At the 25 percent mark of the year, data from the Ghana Revenue Authority (GRA) reveals that the Electronic Levy (E-levy) generated GH¢246.9million in revenue, accounting for 11 percent of the projected GH¢2.24billion for the year.
Since its implementation 11 months ago in May 2022, the E-levy had generated a total of GH¢861.47million revenue by March 2023.
In its first seven months, the E-levy, set at a rate of 1.5 percent, contributed GH¢614.57million; thereby surpassing the multi-revised target of GH¢611million. Revenue from it has shown a consistent, albeit marginal, growth since inception of the E-levy, according to the GRA.
In May 2022 the levy generated GH¢53.58million, which rose to GH¢59.23million for June 2022. The numbers continued to climb – reaching GH¢65.07million in July 2022, GH¢71.29million in August 2022, GH¢78.95million in September 2022, GH¢85.73million in October 2022, and GH¢93.3million in November 2022.
In December 2022, E-levy revenue crossed the milestone of GH¢100million; reaching GH¢106.79million. However, the revenue line witnessed a decline at the beginning of 2023 due to a reduction in its rate from 1.5 percent to 1 percent.
During the first quarter of 2023, the E-levy generated GH¢246.9million. In January 2023 the returns amounted to GH¢85.93million, which declined to GH¢73.99million in February 2023 – representing a decrease of approximately 13.9 percent. However, March 2023 witnessed a recovery as it generated GH¢86.98million; resulting in a total collection of GH¢246.9million for the first quarter.
It is important to note that the initial target for the E-levy in 2022 was GH¢6.9billion, equivalent to US$1.1billion at the time. However, due to implementation delays, the target was repeatedly adjusted downward. In April 2022, it was revised to GH¢4.5billion and then further lowered to just under GH¢800million in the first month of implementation.
Meanwhile, during the 2022 mid-year budget presentation in July, another revision was announced setting the E-levy revenue target at GH¢611million… representing 8.9 percent of the initial target.
Finance Minister Ken Ofori-Atta acknowledged during the 2023 budget presentation that the E-levy had not achieved the projected revenue: “Post-COVID, we identified the need to ramp up our domestic revenue mobilisation efforts to match the performance of our peers and finance our development agenda. Last year we started with the E-levy, which has not yielded the resources as expected”.
Even government is seeking to raise the tax to gross domestic product (GDP) ratio from 13 percent to the West African average of 18 percent, there are concerns that the levy could miss its target for the year.
Government projects an 18.16 percent increase for the levy in 2024, reaching a total of GH¢2.64billion. Additionally, the revenue line is expected to continue growing, with a projected increase of 14.87 percent in 2025 and 14.6 percent in 2026. This growth is estimated to result in contributions of GH¢3.03billion in 2025 and GH¢3.48billion in 2026.
In spite of concerns regarding implementation of the E-levy, mobile money transactions reached GH¢1.07trillion in 2022. This happened despite a decline in mobile money transactions from GH¢90.5billion in March to GH¢77.4billion and GH¢77.2billion in June and July respectively, attributed to user-response to the enforcement of the E-levy.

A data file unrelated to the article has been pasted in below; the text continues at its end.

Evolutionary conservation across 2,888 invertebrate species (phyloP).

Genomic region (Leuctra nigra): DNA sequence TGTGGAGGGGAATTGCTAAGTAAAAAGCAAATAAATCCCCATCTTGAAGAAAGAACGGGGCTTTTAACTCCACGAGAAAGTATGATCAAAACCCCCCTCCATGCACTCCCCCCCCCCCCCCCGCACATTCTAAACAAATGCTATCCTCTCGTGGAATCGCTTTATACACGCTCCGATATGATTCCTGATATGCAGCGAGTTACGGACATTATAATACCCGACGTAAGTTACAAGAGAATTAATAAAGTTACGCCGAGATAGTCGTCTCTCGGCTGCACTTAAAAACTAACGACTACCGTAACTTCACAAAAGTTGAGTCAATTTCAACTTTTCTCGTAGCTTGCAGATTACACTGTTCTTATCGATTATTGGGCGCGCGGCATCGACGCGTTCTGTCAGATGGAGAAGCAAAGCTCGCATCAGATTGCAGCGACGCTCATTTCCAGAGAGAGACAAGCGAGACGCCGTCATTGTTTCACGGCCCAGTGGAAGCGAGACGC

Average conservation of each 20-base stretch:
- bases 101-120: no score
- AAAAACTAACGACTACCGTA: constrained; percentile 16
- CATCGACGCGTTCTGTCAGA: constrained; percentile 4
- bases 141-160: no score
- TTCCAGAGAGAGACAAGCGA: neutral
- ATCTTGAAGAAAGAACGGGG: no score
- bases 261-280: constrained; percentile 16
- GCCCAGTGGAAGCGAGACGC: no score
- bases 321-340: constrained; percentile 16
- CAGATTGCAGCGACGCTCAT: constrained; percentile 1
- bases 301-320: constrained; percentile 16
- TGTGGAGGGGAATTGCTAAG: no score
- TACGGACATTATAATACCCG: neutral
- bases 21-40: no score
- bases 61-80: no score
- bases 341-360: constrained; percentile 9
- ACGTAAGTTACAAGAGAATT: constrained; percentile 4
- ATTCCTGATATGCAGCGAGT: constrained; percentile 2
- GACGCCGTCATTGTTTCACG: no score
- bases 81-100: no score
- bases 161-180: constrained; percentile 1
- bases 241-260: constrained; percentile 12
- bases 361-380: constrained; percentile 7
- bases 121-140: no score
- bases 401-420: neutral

Since then, mobile money transactions have seen a recovery. Notably, in December mobile money transactions reached a significant high of GH¢112billion; a remarkable 47.2 percent increase compared to the GH¢82.9billion recorded in December 2021.
In comparison, transactions conducted through cheques accounted for approximately a quarter of mobile money transactions, totaling GH¢254.4 billion. Internet banking also played a role, with GH¢80.3billion worth of completed transactions.
Already, the value of mobile money transactions in the first four months of 2023 have reached GH¢550.4billion – reflecting a significant year-on-year growth of 66.2 percent. This figure surpasses the total recorded for all of 2020, which amounted to GH¢503billion.
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You don't mean it. The mother of levies raking in only 11% for the first quarter? This is/ was one tax Ghanaians knew was bound to fail from day one. You don't bank your hopes in a tax that can be avoided legally. If one does not transfer money electronically he/ she does not pay E-levy, it's that simple. As to why someone will even make projections on expected revenues on such a tax is baffling . Why will one cancel road tolls which cannot be avoided once you travel on Ghana's roads and now rely on a tax which can be avoided legally to fund road construction , how? Currently long vehicles from neighboring landlocked Burkina Faso , Mali and Niger cross over into Ghana , go to the port of Tema , load heavy cargo and use our roads free of charge. On the other hand Ghana's vehicles which cross over into these countries pay road tolls in and out, Just check the roads leading into these countries and see the level of destruction. Drive through Techiman- Kintampo- Tamale-Walewale- Bolgatanga-Paga. Also check Techiman-Wenchi- Bamboi- Bole-Sawla-Wa- Lawra-Hamile. Can one imagine the amount of revenue lost to Ghana resulting from cancellation of road tolls from the day the announcement was made to today? At times you can't just tell what goes into the thinking of these so called politicians in coming out with these laughable policies. Why should we go to IMF if we are that rich and can afford to let foreigners use our roads for free.